The Bahamian Moor, is not some kind of Arab living it up joyfully in the Bahamas…
It is a method of securing your boat by laying to 2 anchors, in such a way that your swinging circle is dramatically reduced. Technically this is called mooring. It is extremely useful if you are anchored in narrow tidal gutways, as it lessens the chance of you being deposited on the mud as the tide turns and your boat swings while at anchor.
The manoeuvre is commenced by dropping one anchor in the usual manner. The boat is nudged forward into the tide, the anchor is let go, and the boat falls back, driven by the tide. The usual amount of scope is let out and the anchor allowed to bite in the normal way.
Further scope is then paid out and the boat allowed to fall much further back than usual from her first anchor. The amount of extra scope paid out needs to match the amount of scope the second anchor you are deploying will require.
For example, the maximum depth of water you expect to encounter is 5 m… you drop your main anchor with chain and let out 15 m (3*5)…. at this point you dig in your main anchor. The second anchor you are using has 3 m of chain followed by rope. Therefore this will need a minimum of 25 m scope (5*5).
You pay out at least another 25 m of chain, (maybe more), and let the boat settle back on this. Next you deploy your second anchor (Best flung as far as possible from the stern of the boat), and start winding in on your main anchor. Alternatively you can motor forward slowly pulling in your main anchor chain as you go, and releasing warp for your second anchor at the same time (being very careful not to get it fouled around your propellor). The warp for the second anchor can be deployed from the cockpit if required.
If you keep some tension on the warp for the second anchor as you move forwards (into the tide) it will eventually dig in and set.
Once you are certain both anchors have dug in, it is a matter of centralising yourself up between the two, remembering to leave extra scope for the anchor with the rope, and less scope required for the all chain anchor.
It is normal to have both anchors secured at the bows, so the boat can turn to face whatever forces are acting on it.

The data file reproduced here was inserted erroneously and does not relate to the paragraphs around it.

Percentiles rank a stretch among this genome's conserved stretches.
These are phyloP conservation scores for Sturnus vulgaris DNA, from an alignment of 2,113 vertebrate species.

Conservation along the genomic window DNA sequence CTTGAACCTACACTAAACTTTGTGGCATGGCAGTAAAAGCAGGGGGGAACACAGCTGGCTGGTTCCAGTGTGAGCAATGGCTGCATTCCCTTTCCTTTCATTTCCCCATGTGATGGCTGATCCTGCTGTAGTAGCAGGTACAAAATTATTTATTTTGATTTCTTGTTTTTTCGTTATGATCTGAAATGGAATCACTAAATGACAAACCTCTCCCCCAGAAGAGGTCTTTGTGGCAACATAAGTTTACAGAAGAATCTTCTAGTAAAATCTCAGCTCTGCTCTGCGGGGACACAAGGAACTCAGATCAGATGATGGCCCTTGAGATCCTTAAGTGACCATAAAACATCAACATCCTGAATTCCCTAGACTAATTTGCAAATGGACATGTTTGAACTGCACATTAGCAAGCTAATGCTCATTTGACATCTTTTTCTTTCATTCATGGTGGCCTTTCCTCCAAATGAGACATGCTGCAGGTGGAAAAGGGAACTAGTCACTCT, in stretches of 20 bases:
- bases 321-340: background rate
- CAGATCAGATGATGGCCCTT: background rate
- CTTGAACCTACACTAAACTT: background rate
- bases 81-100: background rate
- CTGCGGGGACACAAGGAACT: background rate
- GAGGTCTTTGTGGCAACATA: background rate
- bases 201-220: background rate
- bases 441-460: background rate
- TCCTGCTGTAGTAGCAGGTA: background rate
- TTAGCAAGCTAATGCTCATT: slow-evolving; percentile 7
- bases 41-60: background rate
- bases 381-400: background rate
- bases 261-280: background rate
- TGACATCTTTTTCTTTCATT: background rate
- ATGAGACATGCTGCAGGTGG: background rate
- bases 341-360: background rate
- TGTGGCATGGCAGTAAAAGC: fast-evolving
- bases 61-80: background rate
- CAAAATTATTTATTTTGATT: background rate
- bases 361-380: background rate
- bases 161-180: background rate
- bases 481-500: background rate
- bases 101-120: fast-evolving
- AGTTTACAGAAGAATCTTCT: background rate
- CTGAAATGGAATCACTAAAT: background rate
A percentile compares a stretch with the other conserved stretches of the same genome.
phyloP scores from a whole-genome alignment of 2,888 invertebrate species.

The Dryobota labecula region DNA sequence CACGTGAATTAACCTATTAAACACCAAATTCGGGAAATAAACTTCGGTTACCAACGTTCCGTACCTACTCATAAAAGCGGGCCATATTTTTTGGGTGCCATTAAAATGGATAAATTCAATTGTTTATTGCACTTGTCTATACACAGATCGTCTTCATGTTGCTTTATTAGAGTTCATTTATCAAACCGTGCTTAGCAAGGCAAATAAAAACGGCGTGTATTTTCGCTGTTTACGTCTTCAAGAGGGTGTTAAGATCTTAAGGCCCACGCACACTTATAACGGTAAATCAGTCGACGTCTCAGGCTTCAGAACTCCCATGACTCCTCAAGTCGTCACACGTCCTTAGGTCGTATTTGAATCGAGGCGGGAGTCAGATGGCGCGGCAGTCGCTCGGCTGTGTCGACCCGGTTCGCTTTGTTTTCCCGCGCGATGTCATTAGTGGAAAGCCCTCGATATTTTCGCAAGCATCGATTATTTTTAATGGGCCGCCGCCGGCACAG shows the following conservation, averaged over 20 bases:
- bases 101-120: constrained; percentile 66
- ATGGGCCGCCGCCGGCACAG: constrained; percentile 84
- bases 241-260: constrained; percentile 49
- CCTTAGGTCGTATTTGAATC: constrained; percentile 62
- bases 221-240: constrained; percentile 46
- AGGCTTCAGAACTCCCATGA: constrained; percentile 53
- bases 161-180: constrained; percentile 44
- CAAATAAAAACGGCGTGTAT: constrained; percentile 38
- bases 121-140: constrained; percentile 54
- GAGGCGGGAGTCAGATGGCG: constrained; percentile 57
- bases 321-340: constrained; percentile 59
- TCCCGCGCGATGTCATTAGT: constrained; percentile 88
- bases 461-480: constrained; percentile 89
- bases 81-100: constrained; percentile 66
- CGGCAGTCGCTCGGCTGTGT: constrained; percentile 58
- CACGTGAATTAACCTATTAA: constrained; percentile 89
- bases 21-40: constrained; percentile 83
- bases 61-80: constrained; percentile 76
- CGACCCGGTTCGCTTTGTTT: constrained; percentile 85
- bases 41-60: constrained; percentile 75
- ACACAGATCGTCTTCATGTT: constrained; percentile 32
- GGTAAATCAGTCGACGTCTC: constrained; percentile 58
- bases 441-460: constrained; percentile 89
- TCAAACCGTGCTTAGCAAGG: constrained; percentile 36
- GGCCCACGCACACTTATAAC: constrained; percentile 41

When the tide turns you will lay to anchor number two, and when it turns again to anchor number one. Your swinging circle is limited by how tightly you have pulled up the scopes of your two anchors. The more slack you allow the larger the circle. On the other hand at high water there must always be some slack allowed, thus at low water there will be somewhat more slack.
When it’s time to go the anchor doing the work is always the last to be retrieved. More scope is paid out on this working anchor until the non working anchor can be retrieved. The working anchor is recovered in the usual fashion.
Uses for the Bahamian Moor:
Anchoring in narrow tidal gutways, where you need to keep centralised to remain afloat. A good example is maybe within Newtown Creek, Isle of Wight.
Anchoring in very tight crowded conditions, where there is not enough room to swing properly… for example near moorings.
Certain boats have a bad habit of sailing around at anchor, trying to tug themselves out, first on one tack and then on the other. The Bahamian Moor soon tames these naughty little puppies…. whichever way they tug they can’t go far and are just digging your anchors in deeper.
One of the greatest advantages is that the strain on the anchors never changes by more than 90 degrees or so, thus one of the greatest problems connected with anchoring is eliminated…. that dodgy time where the strain on the anchor changes 180 degrees and it can often be ripped out and have to reset itself (hopefully).
Problems with the Bahamian Moor:
More trouble to set up than simply anchoring.
When the tide turns and the boat swings, the two anchor rodes always twist up together. This need to constantly be kept on top of or you will end up with a complete tangle.
Others come and anchor too close, not realising you only have a very small swinging circle. If you’re on board this can often be remedied by paying out more scope on one or other of the anchors.
When a strong force eg. a good blow, arrives from the side as opposed to fore or aft it can put unfair strain on your anchors. Providing you have plenty of deepwater behind you this can be turned to your advantage by paying out more and more cable on both of your anchors. Eventually there will come a point where both anchors are ahead of your boat, with the angle between them being less than 45 degrees or so. You will have far more holding power than just one anchor, and you can increase this holding power by paying out more scope on both anchors until the angle between them reduces to 25 degrees. At this point, their holding power will be at its maximum. This is a proven method of storm force anchoring, and providing you have enough chain and rope the Bahamian Moor can be morphed very successfully and quickly into a storm mooring.
For those who live on their boats and prefer not to frequent marinas, the Bahamian Moor is definitely worth perfecting. It means you can leave your boat without so much worry, knowing it’s hanging on two anchors (we’re talking hours rather than days here). For those with a third anchor on board (plus chain and rope), the Bahamian Moor can easily be converted into a 3 point mooring, but will probably need quite a bit more work to avoid a dreadful tangle …. (lowering cables to the seabed, a swivel, and a riser chain). It all depends how long you are likely to remain in the one spot…